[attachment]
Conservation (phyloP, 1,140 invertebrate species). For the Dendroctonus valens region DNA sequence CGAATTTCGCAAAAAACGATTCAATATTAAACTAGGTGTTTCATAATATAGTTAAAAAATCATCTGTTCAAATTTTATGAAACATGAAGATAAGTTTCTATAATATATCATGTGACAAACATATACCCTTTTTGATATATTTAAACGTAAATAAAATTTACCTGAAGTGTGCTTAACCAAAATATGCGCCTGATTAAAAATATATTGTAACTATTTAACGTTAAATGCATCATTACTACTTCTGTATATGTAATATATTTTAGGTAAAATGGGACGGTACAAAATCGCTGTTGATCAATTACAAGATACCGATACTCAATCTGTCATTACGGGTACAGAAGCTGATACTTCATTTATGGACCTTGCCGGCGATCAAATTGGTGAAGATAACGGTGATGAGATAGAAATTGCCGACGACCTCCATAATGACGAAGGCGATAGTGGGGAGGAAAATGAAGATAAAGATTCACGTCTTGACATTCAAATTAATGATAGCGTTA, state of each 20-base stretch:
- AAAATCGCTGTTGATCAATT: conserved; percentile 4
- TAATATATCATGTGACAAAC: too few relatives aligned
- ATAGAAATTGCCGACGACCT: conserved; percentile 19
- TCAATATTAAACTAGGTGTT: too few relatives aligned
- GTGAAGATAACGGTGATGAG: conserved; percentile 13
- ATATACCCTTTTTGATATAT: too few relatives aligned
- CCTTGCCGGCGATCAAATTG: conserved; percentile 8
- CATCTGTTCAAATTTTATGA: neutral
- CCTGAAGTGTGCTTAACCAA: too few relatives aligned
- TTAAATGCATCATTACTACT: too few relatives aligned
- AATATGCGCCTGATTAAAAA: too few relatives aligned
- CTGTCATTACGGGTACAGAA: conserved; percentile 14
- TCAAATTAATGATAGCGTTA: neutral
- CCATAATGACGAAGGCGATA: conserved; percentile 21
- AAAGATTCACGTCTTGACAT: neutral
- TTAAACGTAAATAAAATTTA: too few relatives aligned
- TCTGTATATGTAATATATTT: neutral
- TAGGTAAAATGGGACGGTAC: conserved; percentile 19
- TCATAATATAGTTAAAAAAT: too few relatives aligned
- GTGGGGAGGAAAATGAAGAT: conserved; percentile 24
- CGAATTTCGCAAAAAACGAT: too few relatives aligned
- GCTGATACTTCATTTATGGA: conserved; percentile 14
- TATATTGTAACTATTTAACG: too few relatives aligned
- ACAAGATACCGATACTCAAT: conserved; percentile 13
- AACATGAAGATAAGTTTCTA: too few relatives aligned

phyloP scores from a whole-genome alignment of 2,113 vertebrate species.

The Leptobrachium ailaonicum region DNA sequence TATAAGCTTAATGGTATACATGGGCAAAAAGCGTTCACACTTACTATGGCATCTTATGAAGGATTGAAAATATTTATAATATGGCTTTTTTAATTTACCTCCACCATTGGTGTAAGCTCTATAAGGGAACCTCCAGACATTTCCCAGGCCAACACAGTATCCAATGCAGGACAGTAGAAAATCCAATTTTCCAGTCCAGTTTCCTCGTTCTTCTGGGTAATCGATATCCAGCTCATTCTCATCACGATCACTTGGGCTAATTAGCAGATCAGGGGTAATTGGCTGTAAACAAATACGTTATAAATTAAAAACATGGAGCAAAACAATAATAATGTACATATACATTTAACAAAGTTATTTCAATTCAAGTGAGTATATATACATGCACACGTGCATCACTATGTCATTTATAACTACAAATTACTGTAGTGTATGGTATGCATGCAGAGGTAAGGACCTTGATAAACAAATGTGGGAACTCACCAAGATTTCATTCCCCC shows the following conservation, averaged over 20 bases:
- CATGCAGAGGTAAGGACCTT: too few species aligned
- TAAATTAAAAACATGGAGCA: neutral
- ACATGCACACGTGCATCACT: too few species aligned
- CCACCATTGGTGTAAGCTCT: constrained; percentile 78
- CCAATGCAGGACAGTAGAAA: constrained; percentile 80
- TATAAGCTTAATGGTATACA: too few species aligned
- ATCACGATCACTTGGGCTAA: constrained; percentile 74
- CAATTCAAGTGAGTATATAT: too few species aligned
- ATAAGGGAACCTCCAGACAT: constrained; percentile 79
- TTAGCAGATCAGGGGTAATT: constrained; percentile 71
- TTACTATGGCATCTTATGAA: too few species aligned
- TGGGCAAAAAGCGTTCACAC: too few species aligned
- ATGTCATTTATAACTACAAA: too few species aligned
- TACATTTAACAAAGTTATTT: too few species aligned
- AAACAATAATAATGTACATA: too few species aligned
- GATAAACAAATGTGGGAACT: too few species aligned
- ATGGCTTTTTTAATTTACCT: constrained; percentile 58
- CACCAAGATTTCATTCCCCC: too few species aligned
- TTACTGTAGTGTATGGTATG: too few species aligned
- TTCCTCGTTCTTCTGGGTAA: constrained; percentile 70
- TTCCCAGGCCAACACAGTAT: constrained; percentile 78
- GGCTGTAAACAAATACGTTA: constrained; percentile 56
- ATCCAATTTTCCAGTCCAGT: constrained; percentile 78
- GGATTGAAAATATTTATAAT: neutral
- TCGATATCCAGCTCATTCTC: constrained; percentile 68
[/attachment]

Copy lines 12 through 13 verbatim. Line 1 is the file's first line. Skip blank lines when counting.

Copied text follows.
- AATATGCGCCTGATTAAAAA: too few relatives aligned
- CTGTCATTACGGGTACAGAA: conserved; percentile 14